Bobby Caldwell, a singer and songwriter who climbed the charts with his 1970s single “What You Won’t Do For Love,” has died following a long illness.
Caldwell passed away on Tuesday, March 14, at his home in New Jersey. His wife Mary Caldwell said in a statement on Bobby’s verified Twitter account that she was by his side when he died.
“I held him tight in my arms as he left us. I am forever heartbroken,” Mary shared. “Thanks to all of you for your many prayers over the years.”
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TMZ reported Caldwell hadn’t been able to walk for about 5 years.
In the late 2010s the singer took a break from music after becoming “floxed,” suffering a bad reaction to a prescribed antibiotic. Neuropathy, nerve damage that causes pain, numbness, tingling or swelling, set in and the condition eventually led to his death.
“He had been ‘Floxed,’ it took his health over the last 6 years and 2 months,” Mary said in her statement.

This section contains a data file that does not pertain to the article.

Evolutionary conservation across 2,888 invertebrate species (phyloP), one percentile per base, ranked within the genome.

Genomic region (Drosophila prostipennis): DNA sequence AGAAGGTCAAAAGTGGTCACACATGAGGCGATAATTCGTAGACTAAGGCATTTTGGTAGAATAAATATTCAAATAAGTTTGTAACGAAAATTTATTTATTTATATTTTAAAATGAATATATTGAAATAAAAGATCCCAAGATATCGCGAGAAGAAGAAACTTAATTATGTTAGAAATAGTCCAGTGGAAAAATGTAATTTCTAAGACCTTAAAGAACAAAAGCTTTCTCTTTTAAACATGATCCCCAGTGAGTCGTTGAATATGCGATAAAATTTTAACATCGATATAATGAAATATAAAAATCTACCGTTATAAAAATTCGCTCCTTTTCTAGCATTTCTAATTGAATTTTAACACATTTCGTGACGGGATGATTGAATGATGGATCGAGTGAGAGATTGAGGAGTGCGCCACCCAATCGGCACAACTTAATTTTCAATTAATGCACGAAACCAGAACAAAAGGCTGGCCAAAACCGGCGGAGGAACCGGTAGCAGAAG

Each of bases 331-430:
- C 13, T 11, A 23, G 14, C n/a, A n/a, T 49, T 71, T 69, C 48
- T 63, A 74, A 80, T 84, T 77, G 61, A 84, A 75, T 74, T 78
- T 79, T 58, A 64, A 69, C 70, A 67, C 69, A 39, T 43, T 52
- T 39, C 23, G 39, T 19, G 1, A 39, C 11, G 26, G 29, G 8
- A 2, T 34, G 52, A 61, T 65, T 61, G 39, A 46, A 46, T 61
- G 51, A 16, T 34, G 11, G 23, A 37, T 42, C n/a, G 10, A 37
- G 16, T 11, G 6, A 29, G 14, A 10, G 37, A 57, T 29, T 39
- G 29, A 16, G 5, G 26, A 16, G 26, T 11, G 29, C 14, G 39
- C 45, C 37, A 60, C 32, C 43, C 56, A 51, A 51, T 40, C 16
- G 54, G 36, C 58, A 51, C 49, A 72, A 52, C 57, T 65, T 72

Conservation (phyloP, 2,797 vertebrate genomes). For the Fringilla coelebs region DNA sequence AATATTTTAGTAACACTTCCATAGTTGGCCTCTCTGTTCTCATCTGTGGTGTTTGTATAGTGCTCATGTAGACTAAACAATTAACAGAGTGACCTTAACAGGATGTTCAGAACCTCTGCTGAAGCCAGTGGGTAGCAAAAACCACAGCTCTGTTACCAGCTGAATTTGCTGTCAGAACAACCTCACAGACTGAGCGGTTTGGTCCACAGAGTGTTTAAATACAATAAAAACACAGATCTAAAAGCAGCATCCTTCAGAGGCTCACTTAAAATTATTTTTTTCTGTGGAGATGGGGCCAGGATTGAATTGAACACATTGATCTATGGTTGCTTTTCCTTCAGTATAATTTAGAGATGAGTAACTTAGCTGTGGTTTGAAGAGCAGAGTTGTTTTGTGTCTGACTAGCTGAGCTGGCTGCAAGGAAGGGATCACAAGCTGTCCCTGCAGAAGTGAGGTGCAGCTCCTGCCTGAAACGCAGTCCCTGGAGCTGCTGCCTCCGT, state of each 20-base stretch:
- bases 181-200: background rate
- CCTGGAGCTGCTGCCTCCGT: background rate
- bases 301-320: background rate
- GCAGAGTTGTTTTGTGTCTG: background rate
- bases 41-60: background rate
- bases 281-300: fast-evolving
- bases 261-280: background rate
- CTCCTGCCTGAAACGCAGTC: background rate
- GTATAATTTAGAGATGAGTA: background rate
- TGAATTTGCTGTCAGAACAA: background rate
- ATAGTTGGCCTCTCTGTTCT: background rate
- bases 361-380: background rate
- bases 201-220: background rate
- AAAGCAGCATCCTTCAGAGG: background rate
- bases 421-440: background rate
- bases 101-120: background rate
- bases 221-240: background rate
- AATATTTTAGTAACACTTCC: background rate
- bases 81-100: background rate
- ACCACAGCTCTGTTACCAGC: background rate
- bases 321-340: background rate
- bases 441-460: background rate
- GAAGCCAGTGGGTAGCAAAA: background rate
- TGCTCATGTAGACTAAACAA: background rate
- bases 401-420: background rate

Bobby Caldwell was born in New York City in 1951, and grew up in Miami. The blue-eyed soul singer released several R&B, soul and jazz albums.
His 1978 single “What You Won’t Do For Love” was on Caldwell’s debut album. The song reached the top 10 and was his biggest hit.
Entertainment publicist Danny Deraney shared on Twitter that Caldwell’s record company “avoided putting his face on the album, so they could hide his racial identity.” But once it was revealed that he was white, the song grew in popularity.
The classic soul single has been covered and sampled by numerous artists, including Phyllis Hyman, Michael Bolton, and Tupac Shakur in his single “Do For Love.”